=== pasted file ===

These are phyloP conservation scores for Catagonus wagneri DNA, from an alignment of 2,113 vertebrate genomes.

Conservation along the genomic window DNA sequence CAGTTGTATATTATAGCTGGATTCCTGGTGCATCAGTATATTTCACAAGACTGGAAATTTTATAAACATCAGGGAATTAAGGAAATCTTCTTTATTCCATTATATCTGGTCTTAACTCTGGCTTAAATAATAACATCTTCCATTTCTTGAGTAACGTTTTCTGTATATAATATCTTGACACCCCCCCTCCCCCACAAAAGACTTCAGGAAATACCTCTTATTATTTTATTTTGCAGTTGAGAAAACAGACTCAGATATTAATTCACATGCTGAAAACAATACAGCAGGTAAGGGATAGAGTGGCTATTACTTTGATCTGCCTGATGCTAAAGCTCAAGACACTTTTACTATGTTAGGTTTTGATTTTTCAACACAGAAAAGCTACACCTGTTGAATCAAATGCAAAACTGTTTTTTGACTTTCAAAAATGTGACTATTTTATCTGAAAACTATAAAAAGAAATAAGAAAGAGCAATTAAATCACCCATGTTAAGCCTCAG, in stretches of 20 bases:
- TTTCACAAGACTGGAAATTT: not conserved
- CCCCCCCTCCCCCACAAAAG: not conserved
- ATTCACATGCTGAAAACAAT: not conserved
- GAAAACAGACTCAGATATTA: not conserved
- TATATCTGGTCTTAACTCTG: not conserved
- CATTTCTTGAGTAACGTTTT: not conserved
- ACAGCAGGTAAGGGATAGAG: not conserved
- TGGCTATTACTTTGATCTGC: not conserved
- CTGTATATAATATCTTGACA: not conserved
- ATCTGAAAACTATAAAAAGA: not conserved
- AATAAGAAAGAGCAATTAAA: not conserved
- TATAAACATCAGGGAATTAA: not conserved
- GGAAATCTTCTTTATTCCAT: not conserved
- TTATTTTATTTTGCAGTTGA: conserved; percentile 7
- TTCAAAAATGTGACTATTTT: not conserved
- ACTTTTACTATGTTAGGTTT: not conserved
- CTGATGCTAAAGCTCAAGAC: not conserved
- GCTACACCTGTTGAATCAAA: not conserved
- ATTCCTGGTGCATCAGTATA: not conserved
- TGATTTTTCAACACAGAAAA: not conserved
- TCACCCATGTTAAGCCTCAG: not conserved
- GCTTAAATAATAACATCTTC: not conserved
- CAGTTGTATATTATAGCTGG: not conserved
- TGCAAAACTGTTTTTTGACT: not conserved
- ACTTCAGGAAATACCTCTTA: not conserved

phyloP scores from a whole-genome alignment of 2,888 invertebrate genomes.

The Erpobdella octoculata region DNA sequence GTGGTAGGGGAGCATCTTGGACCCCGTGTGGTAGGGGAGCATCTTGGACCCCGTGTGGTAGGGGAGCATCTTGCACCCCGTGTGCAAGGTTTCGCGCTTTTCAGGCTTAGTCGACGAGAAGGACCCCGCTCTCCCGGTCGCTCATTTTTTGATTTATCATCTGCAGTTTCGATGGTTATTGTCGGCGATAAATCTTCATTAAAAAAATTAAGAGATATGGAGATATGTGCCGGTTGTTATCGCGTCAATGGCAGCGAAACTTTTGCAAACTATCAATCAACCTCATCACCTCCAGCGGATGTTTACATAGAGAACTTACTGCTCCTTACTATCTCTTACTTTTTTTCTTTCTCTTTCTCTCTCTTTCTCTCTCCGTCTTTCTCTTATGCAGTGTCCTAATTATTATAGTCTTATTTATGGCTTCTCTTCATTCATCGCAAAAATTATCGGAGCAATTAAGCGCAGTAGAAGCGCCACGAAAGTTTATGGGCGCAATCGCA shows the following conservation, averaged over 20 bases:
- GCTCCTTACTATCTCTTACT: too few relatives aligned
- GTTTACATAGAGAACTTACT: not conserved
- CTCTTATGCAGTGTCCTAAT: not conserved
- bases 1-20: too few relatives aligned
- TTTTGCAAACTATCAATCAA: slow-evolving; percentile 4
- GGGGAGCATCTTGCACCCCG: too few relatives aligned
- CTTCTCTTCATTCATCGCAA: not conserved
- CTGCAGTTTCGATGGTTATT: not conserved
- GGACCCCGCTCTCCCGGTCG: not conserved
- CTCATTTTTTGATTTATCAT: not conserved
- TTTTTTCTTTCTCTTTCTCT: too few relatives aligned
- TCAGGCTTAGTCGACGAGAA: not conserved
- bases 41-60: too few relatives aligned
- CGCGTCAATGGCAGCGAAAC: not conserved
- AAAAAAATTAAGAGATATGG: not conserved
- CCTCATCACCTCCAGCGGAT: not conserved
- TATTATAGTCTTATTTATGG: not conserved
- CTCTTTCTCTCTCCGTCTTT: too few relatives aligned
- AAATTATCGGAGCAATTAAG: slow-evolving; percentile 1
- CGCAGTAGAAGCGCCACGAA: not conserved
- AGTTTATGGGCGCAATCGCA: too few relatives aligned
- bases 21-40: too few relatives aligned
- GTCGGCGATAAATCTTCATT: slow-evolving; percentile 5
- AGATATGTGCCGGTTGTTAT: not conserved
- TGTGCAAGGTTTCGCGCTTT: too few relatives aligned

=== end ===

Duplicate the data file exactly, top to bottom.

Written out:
These are phyloP conservation scores for Catagonus wagneri DNA, from an alignment of 2,113 vertebrate genomes.

Conservation along the genomic window DNA sequence CAGTTGTATATTATAGCTGGATTCCTGGTGCATCAGTATATTTCACAAGACTGGAAATTTTATAAACATCAGGGAATTAAGGAAATCTTCTTTATTCCATTATATCTGGTCTTAACTCTGGCTTAAATAATAACATCTTCCATTTCTTGAGTAACGTTTTCTGTATATAATATCTTGACACCCCCCCTCCCCCACAAAAGACTTCAGGAAATACCTCTTATTATTTTATTTTGCAGTTGAGAAAACAGACTCAGATATTAATTCACATGCTGAAAACAATACAGCAGGTAAGGGATAGAGTGGCTATTACTTTGATCTGCCTGATGCTAAAGCTCAAGACACTTTTACTATGTTAGGTTTTGATTTTTCAACACAGAAAAGCTACACCTGTTGAATCAAATGCAAAACTGTTTTTTGACTTTCAAAAATGTGACTATTTTATCTGAAAACTATAAAAAGAAATAAGAAAGAGCAATTAAATCACCCATGTTAAGCCTCAG, in stretches of 20 bases:
- TTTCACAAGACTGGAAATTT: not conserved
- CCCCCCCTCCCCCACAAAAG: not conserved
- ATTCACATGCTGAAAACAAT: not conserved
- GAAAACAGACTCAGATATTA: not conserved
- TATATCTGGTCTTAACTCTG: not conserved
- CATTTCTTGAGTAACGTTTT: not conserved
- ACAGCAGGTAAGGGATAGAG: not conserved
- TGGCTATTACTTTGATCTGC: not conserved
- CTGTATATAATATCTTGACA: not conserved
- ATCTGAAAACTATAAAAAGA: not conserved
- AATAAGAAAGAGCAATTAAA: not conserved
- TATAAACATCAGGGAATTAA: not conserved
- GGAAATCTTCTTTATTCCAT: not conserved
- TTATTTTATTTTGCAGTTGA: conserved; percentile 7
- TTCAAAAATGTGACTATTTT: not conserved
- ACTTTTACTATGTTAGGTTT: not conserved
- CTGATGCTAAAGCTCAAGAC: not conserved
- GCTACACCTGTTGAATCAAA: not conserved
- ATTCCTGGTGCATCAGTATA: not conserved
- TGATTTTTCAACACAGAAAA: not conserved
- TCACCCATGTTAAGCCTCAG: not conserved
- GCTTAAATAATAACATCTTC: not conserved
- CAGTTGTATATTATAGCTGG: not conserved
- TGCAAAACTGTTTTTTGACT: not conserved
- ACTTCAGGAAATACCTCTTA: not conserved

phyloP scores from a whole-genome alignment of 2,888 invertebrate genomes.

The Erpobdella octoculata region DNA sequence GTGGTAGGGGAGCATCTTGGACCCCGTGTGGTAGGGGAGCATCTTGGACCCCGTGTGGTAGGGGAGCATCTTGCACCCCGTGTGCAAGGTTTCGCGCTTTTCAGGCTTAGTCGACGAGAAGGACCCCGCTCTCCCGGTCGCTCATTTTTTGATTTATCATCTGCAGTTTCGATGGTTATTGTCGGCGATAAATCTTCATTAAAAAAATTAAGAGATATGGAGATATGTGCCGGTTGTTATCGCGTCAATGGCAGCGAAACTTTTGCAAACTATCAATCAACCTCATCACCTCCAGCGGATGTTTACATAGAGAACTTACTGCTCCTTACTATCTCTTACTTTTTTTCTTTCTCTTTCTCTCTCTTTCTCTCTCCGTCTTTCTCTTATGCAGTGTCCTAATTATTATAGTCTTATTTATGGCTTCTCTTCATTCATCGCAAAAATTATCGGAGCAATTAAGCGCAGTAGAAGCGCCACGAAAGTTTATGGGCGCAATCGCA shows the following conservation, averaged over 20 bases:
- GCTCCTTACTATCTCTTACT: too few relatives aligned
- GTTTACATAGAGAACTTACT: not conserved
- CTCTTATGCAGTGTCCTAAT: not conserved
- bases 1-20: too few relatives aligned
- TTTTGCAAACTATCAATCAA: slow-evolving; percentile 4
- GGGGAGCATCTTGCACCCCG: too few relatives aligned
- CTTCTCTTCATTCATCGCAA: not conserved
- CTGCAGTTTCGATGGTTATT: not conserved
- GGACCCCGCTCTCCCGGTCG: not conserved
- CTCATTTTTTGATTTATCAT: not conserved
- TTTTTTCTTTCTCTTTCTCT: too few relatives aligned
- TCAGGCTTAGTCGACGAGAA: not conserved
- bases 41-60: too few relatives aligned
- CGCGTCAATGGCAGCGAAAC: not conserved
- AAAAAAATTAAGAGATATGG: not conserved
- CCTCATCACCTCCAGCGGAT: not conserved
- TATTATAGTCTTATTTATGG: not conserved
- CTCTTTCTCTCTCCGTCTTT: too few relatives aligned
- AAATTATCGGAGCAATTAAG: slow-evolving; percentile 1
- CGCAGTAGAAGCGCCACGAA: not conserved
- AGTTTATGGGCGCAATCGCA: too few relatives aligned
- bases 21-40: too few relatives aligned
- GTCGGCGATAAATCTTCATT: slow-evolving; percentile 5
- AGATATGTGCCGGTTGTTAT: not conserved
- TGTGCAAGGTTTCGCGCTTT: too few relatives aligned